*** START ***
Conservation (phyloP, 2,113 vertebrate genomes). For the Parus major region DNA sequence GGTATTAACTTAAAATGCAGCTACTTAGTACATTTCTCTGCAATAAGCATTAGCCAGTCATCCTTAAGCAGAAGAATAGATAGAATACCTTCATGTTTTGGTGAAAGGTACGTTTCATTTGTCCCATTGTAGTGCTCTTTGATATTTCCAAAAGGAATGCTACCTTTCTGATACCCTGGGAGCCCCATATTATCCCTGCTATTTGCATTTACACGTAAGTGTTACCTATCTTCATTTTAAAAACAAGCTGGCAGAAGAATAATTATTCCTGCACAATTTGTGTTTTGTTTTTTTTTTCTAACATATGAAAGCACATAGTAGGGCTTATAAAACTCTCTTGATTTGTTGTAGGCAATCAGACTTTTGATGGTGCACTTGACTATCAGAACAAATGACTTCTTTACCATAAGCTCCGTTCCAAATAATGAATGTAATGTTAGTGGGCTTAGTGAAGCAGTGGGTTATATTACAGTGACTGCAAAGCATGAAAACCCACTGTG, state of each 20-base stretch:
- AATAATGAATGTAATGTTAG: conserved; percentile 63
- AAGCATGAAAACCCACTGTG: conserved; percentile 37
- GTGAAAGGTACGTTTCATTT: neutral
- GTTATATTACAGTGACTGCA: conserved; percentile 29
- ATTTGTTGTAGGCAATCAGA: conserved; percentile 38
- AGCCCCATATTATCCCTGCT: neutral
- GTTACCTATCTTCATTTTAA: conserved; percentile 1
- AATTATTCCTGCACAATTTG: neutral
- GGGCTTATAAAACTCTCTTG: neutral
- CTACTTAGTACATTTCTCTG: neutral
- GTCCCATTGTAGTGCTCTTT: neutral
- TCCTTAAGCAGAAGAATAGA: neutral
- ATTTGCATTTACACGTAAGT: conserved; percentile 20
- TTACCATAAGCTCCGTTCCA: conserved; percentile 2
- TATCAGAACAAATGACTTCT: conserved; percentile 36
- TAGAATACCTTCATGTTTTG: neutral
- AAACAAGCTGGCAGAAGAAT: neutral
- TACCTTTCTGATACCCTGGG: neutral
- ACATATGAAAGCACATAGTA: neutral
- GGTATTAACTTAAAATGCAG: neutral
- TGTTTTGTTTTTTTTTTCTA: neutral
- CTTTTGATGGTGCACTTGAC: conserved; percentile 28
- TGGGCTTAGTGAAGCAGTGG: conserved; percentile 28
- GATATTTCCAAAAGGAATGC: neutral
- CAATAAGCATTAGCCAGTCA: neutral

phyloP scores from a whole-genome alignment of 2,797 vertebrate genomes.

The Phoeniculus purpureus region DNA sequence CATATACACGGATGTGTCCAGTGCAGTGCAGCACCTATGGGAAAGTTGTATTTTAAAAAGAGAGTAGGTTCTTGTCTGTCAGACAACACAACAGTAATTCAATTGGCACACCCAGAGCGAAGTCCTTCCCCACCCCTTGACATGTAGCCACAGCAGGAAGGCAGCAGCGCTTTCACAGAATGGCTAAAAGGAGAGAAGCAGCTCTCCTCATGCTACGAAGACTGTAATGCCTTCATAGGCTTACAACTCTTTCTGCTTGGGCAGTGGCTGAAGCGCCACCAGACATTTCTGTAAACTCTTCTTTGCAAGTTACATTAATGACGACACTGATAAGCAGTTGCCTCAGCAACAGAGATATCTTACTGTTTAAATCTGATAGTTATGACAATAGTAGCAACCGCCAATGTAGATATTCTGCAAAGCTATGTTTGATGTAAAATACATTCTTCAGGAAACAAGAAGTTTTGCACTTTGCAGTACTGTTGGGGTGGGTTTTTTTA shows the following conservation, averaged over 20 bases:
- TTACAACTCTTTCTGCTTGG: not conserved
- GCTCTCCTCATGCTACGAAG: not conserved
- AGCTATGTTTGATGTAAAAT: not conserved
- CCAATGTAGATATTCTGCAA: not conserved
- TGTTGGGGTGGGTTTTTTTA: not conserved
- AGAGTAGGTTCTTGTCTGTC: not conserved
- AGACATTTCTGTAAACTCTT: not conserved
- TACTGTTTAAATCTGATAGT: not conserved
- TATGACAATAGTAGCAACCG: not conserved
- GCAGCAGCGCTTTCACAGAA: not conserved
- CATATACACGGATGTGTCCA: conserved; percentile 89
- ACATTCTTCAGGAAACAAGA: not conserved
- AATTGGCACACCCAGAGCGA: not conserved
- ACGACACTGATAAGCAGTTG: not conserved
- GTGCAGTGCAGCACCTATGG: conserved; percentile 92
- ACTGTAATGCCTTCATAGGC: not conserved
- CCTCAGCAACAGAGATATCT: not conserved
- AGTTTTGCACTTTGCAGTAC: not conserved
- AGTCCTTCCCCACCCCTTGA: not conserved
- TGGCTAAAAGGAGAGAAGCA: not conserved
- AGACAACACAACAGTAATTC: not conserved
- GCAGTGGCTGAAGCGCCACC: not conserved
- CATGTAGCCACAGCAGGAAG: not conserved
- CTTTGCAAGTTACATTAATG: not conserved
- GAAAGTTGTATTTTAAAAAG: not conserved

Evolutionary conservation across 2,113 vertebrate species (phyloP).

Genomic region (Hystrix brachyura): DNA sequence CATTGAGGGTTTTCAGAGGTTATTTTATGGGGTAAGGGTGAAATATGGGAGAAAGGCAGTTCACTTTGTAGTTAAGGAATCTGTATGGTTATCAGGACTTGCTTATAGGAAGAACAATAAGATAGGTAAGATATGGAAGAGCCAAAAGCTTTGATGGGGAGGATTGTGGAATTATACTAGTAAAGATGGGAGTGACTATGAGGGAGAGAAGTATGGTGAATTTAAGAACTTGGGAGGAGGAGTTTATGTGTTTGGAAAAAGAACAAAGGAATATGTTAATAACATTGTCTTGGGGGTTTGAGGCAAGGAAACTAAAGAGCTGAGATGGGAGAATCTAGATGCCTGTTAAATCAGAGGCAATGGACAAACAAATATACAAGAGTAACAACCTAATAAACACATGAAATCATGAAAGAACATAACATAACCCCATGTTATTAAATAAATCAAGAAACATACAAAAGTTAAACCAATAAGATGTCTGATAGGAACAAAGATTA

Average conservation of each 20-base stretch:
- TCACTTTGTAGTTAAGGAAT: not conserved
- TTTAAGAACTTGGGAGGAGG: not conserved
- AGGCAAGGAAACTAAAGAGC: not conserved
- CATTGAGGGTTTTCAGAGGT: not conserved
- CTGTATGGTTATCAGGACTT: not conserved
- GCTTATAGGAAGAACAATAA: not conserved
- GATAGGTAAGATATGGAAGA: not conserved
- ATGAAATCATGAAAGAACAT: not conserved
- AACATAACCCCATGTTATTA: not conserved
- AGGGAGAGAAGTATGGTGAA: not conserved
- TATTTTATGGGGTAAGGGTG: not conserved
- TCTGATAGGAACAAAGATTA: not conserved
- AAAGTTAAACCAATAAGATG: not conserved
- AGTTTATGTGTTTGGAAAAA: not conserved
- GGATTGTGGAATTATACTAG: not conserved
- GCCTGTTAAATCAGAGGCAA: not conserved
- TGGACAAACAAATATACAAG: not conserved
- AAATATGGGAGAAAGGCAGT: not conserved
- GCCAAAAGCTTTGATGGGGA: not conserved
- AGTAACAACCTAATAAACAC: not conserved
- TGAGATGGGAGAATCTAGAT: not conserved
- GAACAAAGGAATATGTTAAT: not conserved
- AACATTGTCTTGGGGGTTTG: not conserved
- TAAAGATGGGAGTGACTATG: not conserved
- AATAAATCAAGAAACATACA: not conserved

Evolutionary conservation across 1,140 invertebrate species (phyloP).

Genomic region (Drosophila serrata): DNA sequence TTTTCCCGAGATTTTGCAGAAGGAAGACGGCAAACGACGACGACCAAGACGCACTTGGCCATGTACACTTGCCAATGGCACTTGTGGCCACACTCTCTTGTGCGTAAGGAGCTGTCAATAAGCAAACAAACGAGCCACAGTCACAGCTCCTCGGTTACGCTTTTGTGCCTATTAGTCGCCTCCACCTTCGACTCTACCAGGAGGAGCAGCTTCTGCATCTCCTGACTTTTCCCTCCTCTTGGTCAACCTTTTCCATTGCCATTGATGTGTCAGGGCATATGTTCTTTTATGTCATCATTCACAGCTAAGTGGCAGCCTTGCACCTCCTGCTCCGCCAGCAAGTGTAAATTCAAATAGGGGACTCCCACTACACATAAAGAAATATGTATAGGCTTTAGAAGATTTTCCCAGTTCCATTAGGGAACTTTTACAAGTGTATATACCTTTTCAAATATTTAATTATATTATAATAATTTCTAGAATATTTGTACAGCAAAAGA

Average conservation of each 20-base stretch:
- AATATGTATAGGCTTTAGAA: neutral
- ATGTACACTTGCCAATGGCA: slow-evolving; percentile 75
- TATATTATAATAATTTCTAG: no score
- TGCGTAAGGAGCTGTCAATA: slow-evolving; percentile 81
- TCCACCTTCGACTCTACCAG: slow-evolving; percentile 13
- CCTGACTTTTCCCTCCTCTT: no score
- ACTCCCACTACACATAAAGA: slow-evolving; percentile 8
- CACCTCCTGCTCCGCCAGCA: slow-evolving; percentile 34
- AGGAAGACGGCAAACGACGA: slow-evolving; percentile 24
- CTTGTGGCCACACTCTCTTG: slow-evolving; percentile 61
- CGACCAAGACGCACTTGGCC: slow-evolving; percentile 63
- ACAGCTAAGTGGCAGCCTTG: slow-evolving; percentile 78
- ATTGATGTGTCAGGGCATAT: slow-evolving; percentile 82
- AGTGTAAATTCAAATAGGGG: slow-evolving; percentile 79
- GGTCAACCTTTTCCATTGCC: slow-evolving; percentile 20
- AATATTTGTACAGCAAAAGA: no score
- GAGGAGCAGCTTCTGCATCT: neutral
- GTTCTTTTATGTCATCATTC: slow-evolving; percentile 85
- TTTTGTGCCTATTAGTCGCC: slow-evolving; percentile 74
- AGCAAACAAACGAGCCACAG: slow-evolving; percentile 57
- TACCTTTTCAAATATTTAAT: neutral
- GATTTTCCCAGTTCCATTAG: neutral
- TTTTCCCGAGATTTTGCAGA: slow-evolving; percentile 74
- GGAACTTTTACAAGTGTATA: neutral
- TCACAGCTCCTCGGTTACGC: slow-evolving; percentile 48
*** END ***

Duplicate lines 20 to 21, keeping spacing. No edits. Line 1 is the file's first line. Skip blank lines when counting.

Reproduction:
- ACATATGAAAGCACATAGTA: neutral
- GGTATTAACTTAAAATGCAG: neutral